Businesses around the globe continue to grapple with the requirements of the EU's General Data Protection Regulation (GDPR), which went into effect May 25. Law firms are no exception—and that's true even if they have no offices overseas.

Pennsylvania firm leaders and legal technology professionals said GDPR compliance should be a priority for most firms, as it applies to any business that handles data belonging to EU citizens. For firms that are behind in getting prepared, they said, it's better late than never.

"Even for small firms, I think it's really unlikely they're going to completely escape some kind of GDPR analysis," said Phil Yannella, co-leader of the cybersecurity practice at Ballard Spahr.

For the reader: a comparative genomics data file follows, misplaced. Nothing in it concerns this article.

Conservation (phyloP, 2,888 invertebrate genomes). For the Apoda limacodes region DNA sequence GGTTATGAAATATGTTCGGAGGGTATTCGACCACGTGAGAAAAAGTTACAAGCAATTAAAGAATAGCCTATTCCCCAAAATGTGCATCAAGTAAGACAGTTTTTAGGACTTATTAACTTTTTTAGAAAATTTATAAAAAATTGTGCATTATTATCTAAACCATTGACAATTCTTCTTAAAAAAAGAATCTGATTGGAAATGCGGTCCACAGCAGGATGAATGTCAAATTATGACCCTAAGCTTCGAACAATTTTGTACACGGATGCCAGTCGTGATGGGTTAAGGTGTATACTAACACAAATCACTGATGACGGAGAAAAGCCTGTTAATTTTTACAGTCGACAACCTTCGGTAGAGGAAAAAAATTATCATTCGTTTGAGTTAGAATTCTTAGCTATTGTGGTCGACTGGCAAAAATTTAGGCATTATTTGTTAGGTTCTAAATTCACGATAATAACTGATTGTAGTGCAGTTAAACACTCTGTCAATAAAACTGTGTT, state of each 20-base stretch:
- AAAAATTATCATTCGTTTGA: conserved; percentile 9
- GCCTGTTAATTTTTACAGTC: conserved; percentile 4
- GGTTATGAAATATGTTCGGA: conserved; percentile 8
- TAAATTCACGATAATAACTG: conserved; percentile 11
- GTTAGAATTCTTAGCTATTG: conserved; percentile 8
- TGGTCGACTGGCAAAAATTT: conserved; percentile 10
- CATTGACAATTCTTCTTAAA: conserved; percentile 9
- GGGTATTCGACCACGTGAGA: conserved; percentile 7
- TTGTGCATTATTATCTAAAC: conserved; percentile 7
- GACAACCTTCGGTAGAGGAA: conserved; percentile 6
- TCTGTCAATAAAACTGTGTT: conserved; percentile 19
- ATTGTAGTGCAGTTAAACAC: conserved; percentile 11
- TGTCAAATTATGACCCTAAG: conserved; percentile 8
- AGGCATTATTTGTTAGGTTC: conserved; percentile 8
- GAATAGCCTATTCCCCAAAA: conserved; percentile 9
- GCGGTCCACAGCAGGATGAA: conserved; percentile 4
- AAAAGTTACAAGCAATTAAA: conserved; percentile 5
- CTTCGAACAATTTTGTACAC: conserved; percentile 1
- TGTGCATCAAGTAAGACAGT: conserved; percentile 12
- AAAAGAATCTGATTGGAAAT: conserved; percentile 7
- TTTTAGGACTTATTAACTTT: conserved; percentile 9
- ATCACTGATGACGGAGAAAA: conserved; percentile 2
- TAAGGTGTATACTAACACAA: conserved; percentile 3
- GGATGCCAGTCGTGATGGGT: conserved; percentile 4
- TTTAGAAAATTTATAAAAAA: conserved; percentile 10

Ballard Spahr has no offices outside the U.S., but Yannella said his firm still did an assessment to see whether it falls into the category of "data controller" or "data processor" for any information it holds.

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